Good Chemistry: Green Tips for Better Health, from Planned Parenthood of Northern New England

Posts Tagged ‘PPNNE’

Johnson & Johnson to Stop Using Harmful Chemical – Victory or Not?

As a mom (who was once a kid), I’m kind of rejoicing; as an American woman, I’m kind of ticked off.

Formaldehyde is a common ingredient in Johnson & Johnson's baby shampoo. Now they're pledging to eliminate it (at least some of the time) from their products

Johnson & Johnson has promised to stop using harmful – possibly carcinogenic – ingredients in all their lines by 2015. Yay! That means that they’ve been paying attention to the threats from the Campaign for Safe Cosmetics and their allies. It means that J&J is waking up to the fact that American women really don’t want to slather themselves in toxic chemicals, nor do we want those chemicals anywhere near our kids.  It almost feels like a victory.

But is it?

 Johnson & Johnson has been carcinogen-free in countries all over the world for years. And according to their press release, they will still use chemicals that release formaldehyde "when no safe alternative will work .” But there must already be safer alternatives to these chemicals  if Johnson & Johnson products are on the shelves in places with stricter rules like the Europen Union and Japan.  

Their promises seem reassuring, though and this news make me want to support them. They are one of the few big companies actually changing policy and formulas because of consumer demand. A lot of that has to do with their huge line of baby products (moms are a very vocal group) and the problems they’ve had with public image in the wake of recalls on their pharmaceuticals – but it’s a step in the right direction that should be applauded.

What we really need to do is shake up the other cosmetic companies! Just because we aren’t the diaper and crayon set doesn’t mean we deserve toxic, carcinogenic, or hormone disrupting chemicals in our products: personal or beauty. L’Oreal (Maybelline, Garnier, Kiehl’s, The Body Shop, Softsheen-Carson), Procter & Gamble (CoverGirl, Pantene, Secret, Old Spice), Estee Lauder (Clinique, MAC, Prescriptives), Avon, and Unilever (Dove, Ponds, St. Ives, Axe) all need to be held to higher standards than the ones the FDA holds them to.  

I urge you to check out Campaign for Safe Cosmetics’ Get Involved page. Sign a petition, send an email, make your own lip gloss – Do something healthy and pretty!

Posted by on August 23rd, 2012 No Comments

Organic Chocolate Makes Treats More Palatable

Cacao tree with fruit pods

Cacao tree with fruit pods

Ah, chocolate! The nectar of the gods. It’s decadent, delicious, and, in some cases, full of ingredients you don’t want in your body. I’m not just talking about fat and sugar, which can be detrimental to your health (and waistline), but more insidious stuff such as pesticide residues or even lead.

While high-quality, conventional chocolate is unquestionably tasty—and has been shown to offer powerful antioxidants and other health benefits—there can be pesticide residues present in the cocoa powder used to manufacture it, which can have harmful effects on the body.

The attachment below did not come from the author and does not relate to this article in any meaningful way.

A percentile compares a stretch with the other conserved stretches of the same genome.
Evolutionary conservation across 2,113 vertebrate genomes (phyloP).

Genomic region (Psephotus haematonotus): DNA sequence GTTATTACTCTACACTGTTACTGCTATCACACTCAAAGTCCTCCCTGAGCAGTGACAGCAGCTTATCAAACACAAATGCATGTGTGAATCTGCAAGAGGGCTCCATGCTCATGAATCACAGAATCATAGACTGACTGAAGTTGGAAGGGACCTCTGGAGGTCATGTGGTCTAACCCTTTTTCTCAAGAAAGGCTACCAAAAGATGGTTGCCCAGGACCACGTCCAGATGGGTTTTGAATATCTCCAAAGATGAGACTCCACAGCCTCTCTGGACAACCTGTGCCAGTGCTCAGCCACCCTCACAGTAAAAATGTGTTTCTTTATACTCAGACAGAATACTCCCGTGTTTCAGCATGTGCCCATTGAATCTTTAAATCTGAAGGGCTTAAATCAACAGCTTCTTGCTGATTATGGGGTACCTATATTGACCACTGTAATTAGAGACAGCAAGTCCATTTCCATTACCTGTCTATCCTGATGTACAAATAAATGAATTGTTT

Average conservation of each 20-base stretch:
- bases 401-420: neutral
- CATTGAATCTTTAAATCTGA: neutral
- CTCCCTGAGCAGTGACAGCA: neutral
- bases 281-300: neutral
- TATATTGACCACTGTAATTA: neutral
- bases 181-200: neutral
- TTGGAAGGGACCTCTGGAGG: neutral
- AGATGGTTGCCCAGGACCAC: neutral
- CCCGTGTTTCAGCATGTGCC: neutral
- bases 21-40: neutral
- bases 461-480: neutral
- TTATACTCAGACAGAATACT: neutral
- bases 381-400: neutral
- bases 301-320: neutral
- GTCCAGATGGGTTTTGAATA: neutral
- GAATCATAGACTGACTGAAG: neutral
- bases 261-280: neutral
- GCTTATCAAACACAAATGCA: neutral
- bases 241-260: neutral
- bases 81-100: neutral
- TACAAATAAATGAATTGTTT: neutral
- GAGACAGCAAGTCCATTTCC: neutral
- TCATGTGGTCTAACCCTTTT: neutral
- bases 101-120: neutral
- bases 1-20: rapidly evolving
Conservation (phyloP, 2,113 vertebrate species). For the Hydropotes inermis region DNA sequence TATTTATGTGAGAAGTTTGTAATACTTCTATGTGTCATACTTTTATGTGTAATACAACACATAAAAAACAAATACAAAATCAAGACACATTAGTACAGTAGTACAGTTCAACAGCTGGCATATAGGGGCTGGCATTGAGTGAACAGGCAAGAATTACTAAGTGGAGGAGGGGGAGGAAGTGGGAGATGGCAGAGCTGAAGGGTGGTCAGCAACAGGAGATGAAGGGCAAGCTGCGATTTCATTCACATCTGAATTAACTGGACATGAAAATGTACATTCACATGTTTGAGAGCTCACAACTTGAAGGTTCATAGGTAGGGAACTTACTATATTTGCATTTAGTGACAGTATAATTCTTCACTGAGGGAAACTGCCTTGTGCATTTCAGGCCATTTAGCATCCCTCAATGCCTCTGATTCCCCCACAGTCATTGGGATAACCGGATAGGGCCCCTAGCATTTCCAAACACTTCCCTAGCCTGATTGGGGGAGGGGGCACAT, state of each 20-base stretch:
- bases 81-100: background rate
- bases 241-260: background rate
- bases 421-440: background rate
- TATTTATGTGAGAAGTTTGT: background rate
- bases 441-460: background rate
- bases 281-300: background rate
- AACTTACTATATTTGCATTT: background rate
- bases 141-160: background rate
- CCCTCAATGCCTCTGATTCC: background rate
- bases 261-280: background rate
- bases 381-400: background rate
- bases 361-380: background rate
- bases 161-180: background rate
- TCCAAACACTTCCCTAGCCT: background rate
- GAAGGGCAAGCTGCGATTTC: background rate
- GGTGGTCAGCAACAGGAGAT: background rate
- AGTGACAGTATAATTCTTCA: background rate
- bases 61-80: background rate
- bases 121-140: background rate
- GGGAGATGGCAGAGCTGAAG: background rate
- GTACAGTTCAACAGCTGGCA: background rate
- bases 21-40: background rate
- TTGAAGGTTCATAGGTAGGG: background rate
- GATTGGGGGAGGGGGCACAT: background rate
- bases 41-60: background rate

The best way to satisfy your sweet tooth and minimize your risk of ingesting dangerous ingredients is to go organic. Organic chocolate is made from organic cocoa beans, therefore minimizing the use of pesticides. Plus, when eaten in moderation, it can contribute to heart health, suppress chronic coughs, add much-needed magnesium to the diet, help control blood sugar, and improve your mood. Not to mention all the ways it’s better for our environment.

Photo: Gary Coffey

Photos: Gary Coffey

Thank goodness there are now lots of places to buy organic chocolate, including Whole Foods, Hannaford and Shaw’s supermarkets, and Vermont’s own Lake Champlain Chocolates. (In the interest of full disclosure, you should know that my husband, Gary Coffey, works there.) Better still, with so many options to choose from , there’s no need to compromise on flavor!

 So go ahead and indulge—just remember to eat responsibly!

Posted by on January 5th, 2010 1 Comment

Reproductive Roulette

The Center for American Progress recently released a report entitled: “Reproductive Roulette: Declining Reproductive Health, Dangerous Chemicals, and a New Way Forward” and complimentary a fact sheet on dangerous chemicals and on their effect on our fertility.  The author of the presentation Reese Rushing, is director of regulatory and information policy at American Progress.

 

This presentation gives you a comprehensive description of the decline in reproductive health, the chemicals that effect fertility, and gives us clear steps on how to protect ourselves from these chemicals. We highly suggest you take time to read it!

 

Here’s what I learned:

 

-“Average sperm count appears to have steadily declined since the 1930s. Women report an increasing number of fertility problems, including women under 25 and women between 25 and 34. Female fertility problems increased almost 2 percent from 1982.”